I like to approach the blogosphere the way I do a dinner party. I start off by sampling the daily offerings from lighter sites like Deadspin and Gawker as if they were hors d'oeuvres. Once I've whet my appetite with bits of sports news and yuppie gossip, I get right down to business, marching my way down the all-you-can-eat buffet line of political sites. I'll start off in comfortable territory, gobbling up the daily opinions on Huffington Post and ThinkProgress, but this is just prep for the meaty main course of conservatism which I find at Townhall. I tuck my napkin in my shirt and tackle the hearty helping of right-wing ideology like a 72 oz. steak.
Today's edition of Townhall features opinions from the likes of penguin-demonizing pundit Michael Medved and John Stossel, who has suggested global warming "may be a good thing" and argued that young people not voting is good for democracy earlier this month.
But it was Walter Williams' column about murder rates in American cities that really got me riled up. Williams argues that lax gun control laws that have enabled dealers to flood urban areas with firearms have nothing to do with rising rates of gun violence. Furthermore he claims that making it more difficult for, say, malicious crack kingpins to get their hands on guns would be a step in the wrong direction. Are you for real, Dr. Williams?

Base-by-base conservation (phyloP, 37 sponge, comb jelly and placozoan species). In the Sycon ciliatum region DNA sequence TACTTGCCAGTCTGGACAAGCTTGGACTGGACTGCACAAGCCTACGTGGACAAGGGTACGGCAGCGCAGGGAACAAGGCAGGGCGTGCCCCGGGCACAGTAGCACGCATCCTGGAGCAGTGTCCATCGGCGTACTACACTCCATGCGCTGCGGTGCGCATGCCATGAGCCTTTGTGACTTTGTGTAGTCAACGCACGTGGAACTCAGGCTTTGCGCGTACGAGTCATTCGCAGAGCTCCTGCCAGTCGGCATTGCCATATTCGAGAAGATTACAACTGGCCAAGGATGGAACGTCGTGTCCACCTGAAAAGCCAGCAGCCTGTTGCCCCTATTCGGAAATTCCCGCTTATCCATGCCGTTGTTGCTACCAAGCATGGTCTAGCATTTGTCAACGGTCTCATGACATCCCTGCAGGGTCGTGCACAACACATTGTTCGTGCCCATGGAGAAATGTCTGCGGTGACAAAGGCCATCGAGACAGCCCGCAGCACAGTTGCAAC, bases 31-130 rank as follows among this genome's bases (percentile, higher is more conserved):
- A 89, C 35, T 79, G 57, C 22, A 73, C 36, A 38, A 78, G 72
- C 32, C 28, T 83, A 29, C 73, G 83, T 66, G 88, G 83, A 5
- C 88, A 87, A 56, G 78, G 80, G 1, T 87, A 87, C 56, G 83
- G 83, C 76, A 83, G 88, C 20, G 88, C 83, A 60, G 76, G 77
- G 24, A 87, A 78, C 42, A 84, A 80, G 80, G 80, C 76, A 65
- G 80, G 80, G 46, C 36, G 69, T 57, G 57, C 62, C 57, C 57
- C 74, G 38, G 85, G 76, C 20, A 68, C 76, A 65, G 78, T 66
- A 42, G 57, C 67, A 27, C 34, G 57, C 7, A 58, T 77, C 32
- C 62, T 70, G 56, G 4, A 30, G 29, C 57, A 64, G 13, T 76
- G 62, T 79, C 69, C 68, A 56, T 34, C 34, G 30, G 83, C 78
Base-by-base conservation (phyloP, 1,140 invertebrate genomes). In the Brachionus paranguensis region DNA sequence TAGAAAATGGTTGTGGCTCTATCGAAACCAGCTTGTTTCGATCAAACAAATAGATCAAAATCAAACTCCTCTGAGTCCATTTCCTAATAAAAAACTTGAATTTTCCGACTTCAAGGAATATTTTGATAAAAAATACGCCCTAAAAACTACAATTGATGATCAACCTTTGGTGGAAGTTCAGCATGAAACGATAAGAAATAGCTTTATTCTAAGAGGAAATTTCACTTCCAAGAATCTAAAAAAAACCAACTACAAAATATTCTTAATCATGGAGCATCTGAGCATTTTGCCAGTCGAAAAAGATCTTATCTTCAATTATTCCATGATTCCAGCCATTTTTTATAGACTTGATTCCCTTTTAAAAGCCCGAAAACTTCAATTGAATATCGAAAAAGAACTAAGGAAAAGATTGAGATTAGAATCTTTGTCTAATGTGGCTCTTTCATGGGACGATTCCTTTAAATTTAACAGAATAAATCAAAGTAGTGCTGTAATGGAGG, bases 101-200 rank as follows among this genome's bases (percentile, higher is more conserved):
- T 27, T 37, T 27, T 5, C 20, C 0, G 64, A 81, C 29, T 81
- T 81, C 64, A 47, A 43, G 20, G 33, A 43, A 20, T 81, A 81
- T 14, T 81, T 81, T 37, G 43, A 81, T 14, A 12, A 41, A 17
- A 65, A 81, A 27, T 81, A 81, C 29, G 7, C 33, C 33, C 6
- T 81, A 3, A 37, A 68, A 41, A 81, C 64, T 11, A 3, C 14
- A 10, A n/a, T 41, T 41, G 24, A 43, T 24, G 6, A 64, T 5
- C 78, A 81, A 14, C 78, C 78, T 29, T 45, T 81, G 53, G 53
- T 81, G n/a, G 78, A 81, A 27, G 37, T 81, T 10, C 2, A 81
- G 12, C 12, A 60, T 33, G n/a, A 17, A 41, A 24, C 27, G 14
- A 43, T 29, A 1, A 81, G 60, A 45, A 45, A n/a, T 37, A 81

Last year 406 people were murdered in Philadelphia, and the death toll is on pace to exceed that total as the streets have already claimed 264 victims this year. Williams was raised in North Philly, so I'd expect him to bring a more realistic approach to the problems of urban gun violence. I understand Williams has strong libertarian economic views and I don't disagree with his belief that the way to get to the root of most social problems is to provide economic opportunity. I think his faith in the free market to solve poverty alone is a bit out of touch with reality, but at least it's logical: lower taxes à spur economic growth à create jobs à people work instead of commit crimes.
Williams' argument against gun control, on the other hand, is just silly. How could making it easier for a dangerous drug lord to load up on Lugers be a good thing? You don't have to be chair of an economics department like Williams is to know that if there's a large demand for guns among dangerous drug lords and there's a large supply of guns with no real restrictions to who buys them, then you're gonna have a lot of dangerous drug lords running around strapped and ready to kill.
To back that theory up with some data, I'd like to call attention to gun crime rates over the last decade. According to the Bureau of Justice Statistics, gun crime rates dropped for 10 straight years after 1994 when the Brady Law mandating criminal background checks on gun sales went into effect. But three years ago gun crime rates started creeping back up, jumping nearly 50 percent between 2004 and 2005. Think this might have something to do with the fact that Congress allowed the ban in the Brady Law on semiautomatic assault weapons to expire in September 2004?
Thanks to the gun lobby's powerful hold on legislators at the federal and state level, all those AK's, Tec 9's, and Glocks 50 Cent is always rapping about are as easy for Philly dealers to get their hands on as a good cheesesteak. I always like sampling from the buffet table of opinions and considering arguments from different perspectives, but there's something about Williams' case for unfettered access to Uzis that just doesn't go down right.